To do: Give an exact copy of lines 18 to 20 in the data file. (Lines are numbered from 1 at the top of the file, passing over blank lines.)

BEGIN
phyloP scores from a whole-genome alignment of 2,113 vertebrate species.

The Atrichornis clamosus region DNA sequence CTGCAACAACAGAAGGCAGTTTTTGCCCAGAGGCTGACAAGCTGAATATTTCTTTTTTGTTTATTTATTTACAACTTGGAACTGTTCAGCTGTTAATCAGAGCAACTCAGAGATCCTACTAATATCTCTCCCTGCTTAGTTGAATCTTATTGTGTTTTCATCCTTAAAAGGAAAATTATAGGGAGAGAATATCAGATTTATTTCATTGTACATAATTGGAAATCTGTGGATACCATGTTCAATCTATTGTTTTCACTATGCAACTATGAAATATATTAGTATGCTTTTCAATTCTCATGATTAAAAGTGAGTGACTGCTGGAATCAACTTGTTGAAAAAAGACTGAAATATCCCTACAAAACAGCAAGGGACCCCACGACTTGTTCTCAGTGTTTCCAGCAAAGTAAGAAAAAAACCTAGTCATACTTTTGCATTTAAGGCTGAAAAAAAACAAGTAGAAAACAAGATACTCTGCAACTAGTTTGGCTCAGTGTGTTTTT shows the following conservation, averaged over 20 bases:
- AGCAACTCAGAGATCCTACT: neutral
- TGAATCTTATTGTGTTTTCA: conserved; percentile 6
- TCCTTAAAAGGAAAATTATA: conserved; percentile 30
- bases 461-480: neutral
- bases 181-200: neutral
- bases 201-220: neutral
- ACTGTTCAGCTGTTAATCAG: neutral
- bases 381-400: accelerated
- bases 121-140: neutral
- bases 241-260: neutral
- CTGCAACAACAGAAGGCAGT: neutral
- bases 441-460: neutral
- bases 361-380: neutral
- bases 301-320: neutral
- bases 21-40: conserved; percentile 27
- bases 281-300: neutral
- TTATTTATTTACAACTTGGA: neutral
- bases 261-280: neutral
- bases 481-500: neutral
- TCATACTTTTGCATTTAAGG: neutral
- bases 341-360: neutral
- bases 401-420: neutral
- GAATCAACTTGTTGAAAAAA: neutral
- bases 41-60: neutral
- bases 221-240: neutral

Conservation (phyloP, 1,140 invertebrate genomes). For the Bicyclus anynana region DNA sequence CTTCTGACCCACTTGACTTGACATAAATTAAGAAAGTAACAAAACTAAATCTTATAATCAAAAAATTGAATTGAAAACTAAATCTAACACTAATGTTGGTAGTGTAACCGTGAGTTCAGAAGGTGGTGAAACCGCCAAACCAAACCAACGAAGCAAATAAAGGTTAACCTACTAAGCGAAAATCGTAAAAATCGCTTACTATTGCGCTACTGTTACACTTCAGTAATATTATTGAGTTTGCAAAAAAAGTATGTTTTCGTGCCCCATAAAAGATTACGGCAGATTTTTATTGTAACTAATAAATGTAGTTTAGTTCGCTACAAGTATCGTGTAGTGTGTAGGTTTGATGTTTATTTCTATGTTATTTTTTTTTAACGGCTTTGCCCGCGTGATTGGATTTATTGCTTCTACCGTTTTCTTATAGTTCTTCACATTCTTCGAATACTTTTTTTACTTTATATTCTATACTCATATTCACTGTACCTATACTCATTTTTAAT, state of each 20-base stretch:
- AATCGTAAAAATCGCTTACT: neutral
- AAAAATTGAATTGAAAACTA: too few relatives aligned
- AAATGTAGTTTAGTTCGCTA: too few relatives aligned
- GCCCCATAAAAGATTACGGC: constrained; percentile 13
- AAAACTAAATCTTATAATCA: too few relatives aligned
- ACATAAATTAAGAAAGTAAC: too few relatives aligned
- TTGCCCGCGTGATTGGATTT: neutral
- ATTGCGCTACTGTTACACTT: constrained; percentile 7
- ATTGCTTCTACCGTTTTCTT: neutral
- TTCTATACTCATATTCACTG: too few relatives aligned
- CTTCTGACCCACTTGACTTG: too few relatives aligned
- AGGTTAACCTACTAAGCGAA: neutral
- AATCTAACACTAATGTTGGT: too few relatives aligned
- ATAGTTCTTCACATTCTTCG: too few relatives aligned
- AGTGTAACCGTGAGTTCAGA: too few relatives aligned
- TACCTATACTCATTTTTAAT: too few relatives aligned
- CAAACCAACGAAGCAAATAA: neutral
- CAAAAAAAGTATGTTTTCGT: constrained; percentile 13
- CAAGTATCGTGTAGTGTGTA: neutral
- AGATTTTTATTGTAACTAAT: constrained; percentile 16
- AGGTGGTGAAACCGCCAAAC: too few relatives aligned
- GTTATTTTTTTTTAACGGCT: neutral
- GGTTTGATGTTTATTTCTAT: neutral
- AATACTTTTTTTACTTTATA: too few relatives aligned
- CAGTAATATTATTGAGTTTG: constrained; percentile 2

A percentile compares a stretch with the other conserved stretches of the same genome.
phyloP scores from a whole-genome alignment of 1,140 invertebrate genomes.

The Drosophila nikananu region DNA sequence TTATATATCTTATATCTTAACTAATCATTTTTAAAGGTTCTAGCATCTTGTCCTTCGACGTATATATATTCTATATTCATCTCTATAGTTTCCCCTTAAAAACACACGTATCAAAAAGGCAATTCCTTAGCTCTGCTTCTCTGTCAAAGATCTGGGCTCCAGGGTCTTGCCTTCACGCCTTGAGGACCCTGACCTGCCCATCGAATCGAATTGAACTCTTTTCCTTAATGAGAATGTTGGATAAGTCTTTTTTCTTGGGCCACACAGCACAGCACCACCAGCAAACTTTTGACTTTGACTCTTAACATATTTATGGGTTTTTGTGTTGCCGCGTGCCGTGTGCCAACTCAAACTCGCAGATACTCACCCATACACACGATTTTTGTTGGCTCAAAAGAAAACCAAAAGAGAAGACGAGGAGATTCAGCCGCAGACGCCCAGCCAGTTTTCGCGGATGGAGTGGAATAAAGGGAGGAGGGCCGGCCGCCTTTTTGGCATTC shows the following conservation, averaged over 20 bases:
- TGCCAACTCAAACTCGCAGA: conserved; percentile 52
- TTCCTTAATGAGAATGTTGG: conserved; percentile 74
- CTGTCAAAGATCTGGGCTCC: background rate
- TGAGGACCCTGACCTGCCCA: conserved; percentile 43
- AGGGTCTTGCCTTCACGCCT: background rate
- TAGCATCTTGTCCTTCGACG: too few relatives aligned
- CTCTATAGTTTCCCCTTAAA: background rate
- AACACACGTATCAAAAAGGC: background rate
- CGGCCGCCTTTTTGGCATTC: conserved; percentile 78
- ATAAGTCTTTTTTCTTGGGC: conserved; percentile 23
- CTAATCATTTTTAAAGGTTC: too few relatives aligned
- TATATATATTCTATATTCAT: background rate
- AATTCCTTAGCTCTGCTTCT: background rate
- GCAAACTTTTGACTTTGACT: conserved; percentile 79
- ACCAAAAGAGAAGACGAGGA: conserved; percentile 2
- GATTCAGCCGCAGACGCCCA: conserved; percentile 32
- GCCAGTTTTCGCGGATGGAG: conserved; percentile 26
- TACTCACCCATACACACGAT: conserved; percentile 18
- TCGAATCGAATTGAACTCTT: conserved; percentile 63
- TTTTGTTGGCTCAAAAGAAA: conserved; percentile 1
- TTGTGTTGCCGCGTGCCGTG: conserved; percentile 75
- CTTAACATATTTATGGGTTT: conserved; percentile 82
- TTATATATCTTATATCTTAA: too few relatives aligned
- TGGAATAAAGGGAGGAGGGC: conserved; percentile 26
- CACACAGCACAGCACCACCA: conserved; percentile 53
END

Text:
- bases 281-300: neutral
- TTATTTATTTACAACTTGGA: neutral
- bases 261-280: neutral